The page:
HARRISON, Arkansas — Arie Britt jokes that when his friends called 911, dispatchers weren’t attending to just another house call.
Arie had slipped and fallen, breaking his femur in the process.
He lie on a riverbed near Twin Devils Fall on the Richland Creek — A remote location in Newton county that first responders would have to hike to in order to save his life.
“We realized this wasn’t going to be easy rescue when I walked through a 2 foot pond within the first 100 feet,” said Charlie Redline.
The 19-year veteran paramedic and a team of others would trek over 5 miles of rough terrain as Arie held on to consciousness. It took over 5 hours.
“I started hearing voices, literally, and they were coming from all different directions,” said Arie Britt. “I knew this was the rescue group that would eventually haul me out.”
Art Gibbons, Newton County Search and Rescue, Tri-County Rescue, the Harrison Fire Department, Buffalo River Search and Rescue, the US Park Service, and many other organizations played a vital role in the rescue.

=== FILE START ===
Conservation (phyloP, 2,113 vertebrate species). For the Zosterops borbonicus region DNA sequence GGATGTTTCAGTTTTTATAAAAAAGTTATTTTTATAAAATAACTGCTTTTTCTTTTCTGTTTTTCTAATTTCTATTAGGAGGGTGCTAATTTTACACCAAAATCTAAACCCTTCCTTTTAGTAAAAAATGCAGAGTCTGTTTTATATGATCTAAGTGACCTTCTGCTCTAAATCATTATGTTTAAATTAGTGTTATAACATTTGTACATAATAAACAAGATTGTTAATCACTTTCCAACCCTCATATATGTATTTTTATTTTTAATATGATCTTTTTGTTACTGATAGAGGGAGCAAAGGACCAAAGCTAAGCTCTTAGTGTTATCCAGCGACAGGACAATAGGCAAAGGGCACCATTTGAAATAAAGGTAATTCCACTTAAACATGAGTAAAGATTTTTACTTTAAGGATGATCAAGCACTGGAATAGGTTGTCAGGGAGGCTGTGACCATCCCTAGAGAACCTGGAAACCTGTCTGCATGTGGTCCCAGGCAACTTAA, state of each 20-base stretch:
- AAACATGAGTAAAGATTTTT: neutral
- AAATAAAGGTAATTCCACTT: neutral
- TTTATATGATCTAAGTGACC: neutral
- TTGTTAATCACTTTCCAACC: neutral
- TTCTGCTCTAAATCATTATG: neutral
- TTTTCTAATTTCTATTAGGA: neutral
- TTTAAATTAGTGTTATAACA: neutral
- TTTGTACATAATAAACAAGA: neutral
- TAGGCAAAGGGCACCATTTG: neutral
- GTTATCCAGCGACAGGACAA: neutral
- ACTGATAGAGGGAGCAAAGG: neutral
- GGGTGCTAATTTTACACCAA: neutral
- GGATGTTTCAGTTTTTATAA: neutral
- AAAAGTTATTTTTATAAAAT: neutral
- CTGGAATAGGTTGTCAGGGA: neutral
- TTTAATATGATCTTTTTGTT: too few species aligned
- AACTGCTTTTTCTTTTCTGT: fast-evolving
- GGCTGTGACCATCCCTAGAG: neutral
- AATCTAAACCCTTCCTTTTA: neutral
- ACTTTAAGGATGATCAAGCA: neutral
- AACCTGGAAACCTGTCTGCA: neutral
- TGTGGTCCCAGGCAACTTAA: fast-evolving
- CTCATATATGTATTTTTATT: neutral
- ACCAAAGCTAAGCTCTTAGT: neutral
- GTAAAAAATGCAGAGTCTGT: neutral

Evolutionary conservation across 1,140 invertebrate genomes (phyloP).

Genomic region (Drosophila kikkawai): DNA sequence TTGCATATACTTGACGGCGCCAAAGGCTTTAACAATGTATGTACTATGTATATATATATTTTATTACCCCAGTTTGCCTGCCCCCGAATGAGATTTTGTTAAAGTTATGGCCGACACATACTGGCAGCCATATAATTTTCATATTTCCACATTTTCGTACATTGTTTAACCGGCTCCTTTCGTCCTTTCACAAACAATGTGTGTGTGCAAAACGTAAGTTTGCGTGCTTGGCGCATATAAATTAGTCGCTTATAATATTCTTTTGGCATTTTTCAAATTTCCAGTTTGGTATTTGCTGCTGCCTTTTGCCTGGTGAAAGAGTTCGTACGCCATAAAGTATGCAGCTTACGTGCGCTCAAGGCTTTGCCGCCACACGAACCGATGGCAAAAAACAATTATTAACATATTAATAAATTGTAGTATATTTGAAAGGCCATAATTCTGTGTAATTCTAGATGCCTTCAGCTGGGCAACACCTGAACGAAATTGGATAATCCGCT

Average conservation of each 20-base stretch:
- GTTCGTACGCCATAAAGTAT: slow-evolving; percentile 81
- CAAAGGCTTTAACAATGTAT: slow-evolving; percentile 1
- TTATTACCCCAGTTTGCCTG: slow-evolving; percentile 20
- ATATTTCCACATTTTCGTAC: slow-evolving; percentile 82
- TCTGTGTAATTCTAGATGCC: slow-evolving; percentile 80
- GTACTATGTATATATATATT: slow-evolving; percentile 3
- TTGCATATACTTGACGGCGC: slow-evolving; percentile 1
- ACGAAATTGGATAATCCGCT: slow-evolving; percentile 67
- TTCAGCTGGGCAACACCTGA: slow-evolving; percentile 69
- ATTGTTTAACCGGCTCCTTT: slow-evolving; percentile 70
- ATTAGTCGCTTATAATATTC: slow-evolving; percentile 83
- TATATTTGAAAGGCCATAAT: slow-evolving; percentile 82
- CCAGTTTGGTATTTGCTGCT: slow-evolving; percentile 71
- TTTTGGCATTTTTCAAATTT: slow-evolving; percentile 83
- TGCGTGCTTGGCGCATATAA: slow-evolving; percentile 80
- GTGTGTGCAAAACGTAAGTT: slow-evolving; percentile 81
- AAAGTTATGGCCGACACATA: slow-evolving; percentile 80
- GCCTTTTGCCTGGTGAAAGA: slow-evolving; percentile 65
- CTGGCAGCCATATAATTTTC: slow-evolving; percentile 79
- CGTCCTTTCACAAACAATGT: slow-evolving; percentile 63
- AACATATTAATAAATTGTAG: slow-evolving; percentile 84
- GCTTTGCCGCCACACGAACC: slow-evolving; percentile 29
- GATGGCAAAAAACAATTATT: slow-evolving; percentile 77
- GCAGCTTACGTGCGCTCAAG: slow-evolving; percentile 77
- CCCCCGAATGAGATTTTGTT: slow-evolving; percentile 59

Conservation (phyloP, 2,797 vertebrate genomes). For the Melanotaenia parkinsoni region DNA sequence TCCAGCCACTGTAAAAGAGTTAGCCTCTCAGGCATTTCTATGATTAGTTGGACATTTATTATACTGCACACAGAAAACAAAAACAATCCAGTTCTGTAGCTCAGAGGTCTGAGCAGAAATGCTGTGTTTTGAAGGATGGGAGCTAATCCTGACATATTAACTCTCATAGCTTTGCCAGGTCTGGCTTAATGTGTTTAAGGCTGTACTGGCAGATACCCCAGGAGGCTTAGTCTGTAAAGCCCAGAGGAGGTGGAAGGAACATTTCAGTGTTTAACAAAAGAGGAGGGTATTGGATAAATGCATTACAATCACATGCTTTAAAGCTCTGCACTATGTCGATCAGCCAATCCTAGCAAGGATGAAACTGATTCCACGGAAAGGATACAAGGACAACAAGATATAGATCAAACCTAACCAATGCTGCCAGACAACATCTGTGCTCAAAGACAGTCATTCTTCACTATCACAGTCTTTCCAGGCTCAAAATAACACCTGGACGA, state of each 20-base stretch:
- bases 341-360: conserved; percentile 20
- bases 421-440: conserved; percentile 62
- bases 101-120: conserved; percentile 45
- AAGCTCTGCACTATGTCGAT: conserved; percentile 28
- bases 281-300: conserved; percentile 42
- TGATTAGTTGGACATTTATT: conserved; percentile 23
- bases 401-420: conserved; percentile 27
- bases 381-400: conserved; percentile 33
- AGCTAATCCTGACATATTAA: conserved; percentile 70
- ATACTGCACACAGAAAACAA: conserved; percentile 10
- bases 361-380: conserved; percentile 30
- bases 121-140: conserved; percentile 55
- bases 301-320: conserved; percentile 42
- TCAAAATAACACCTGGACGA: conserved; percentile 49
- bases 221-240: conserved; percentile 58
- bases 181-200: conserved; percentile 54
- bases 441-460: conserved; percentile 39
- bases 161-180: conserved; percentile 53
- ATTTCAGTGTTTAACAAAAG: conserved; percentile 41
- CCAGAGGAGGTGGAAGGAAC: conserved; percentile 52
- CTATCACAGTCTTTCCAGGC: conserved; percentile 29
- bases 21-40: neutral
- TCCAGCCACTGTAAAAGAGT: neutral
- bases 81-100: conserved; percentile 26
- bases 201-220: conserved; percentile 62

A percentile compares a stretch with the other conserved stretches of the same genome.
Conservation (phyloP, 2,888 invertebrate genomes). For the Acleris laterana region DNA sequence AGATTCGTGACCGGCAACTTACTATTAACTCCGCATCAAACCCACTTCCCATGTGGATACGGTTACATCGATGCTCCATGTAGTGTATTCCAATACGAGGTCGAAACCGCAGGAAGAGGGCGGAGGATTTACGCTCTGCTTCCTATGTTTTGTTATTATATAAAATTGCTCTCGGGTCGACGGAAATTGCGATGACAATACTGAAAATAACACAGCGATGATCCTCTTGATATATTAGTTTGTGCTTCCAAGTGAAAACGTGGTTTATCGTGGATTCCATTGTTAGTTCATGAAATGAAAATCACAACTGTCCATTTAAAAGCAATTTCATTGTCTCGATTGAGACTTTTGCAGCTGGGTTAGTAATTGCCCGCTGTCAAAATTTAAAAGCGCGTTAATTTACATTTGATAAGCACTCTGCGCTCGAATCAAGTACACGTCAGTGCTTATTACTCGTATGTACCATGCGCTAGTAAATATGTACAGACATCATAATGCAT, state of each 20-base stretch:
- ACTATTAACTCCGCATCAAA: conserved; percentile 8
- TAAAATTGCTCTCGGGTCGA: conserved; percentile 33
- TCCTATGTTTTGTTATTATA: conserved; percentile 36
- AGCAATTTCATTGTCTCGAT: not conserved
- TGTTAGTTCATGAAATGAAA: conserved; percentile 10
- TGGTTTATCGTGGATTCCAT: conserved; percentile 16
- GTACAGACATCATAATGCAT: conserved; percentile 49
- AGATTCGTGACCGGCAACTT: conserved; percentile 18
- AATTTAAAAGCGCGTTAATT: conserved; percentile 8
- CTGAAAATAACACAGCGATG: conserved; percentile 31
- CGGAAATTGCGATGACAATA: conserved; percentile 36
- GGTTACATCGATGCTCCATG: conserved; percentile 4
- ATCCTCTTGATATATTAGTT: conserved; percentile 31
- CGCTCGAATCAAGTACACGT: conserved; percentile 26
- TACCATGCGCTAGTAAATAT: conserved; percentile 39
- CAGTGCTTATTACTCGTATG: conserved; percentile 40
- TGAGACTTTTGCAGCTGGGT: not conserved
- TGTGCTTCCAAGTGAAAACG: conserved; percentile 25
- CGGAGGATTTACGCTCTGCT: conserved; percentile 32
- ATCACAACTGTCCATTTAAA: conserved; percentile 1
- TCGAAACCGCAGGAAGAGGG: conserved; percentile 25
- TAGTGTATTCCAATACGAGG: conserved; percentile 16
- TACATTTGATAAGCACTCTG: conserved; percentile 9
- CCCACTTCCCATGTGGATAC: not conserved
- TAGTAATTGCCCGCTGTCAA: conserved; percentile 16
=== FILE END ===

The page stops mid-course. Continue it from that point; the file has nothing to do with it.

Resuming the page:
But it’s Charlie that Arie remembers most.
“The way Charlie took control, and the care he gave me was pretty amazing,” he said.
“He actually came to the hospital while I was in the emergency room, and then he came the next day after my surgery. I think that’s what bonded me to Charlie because he took so much care for someone he didn’t even know.”
Charlie says, “the best part was Mr. Britt coming up to me and shaking my hand, because that does not happen very much in this field.”
And neither do reunions, but hey….
“Charlie is my hero. He really is,” Arie said hugging his new-found friend months after the incident.
“Charlie he said we shook hands, but I hugged his neck,” laughed Arie.
“He was a special guy and still is. I give him a lot of credit for what he did.”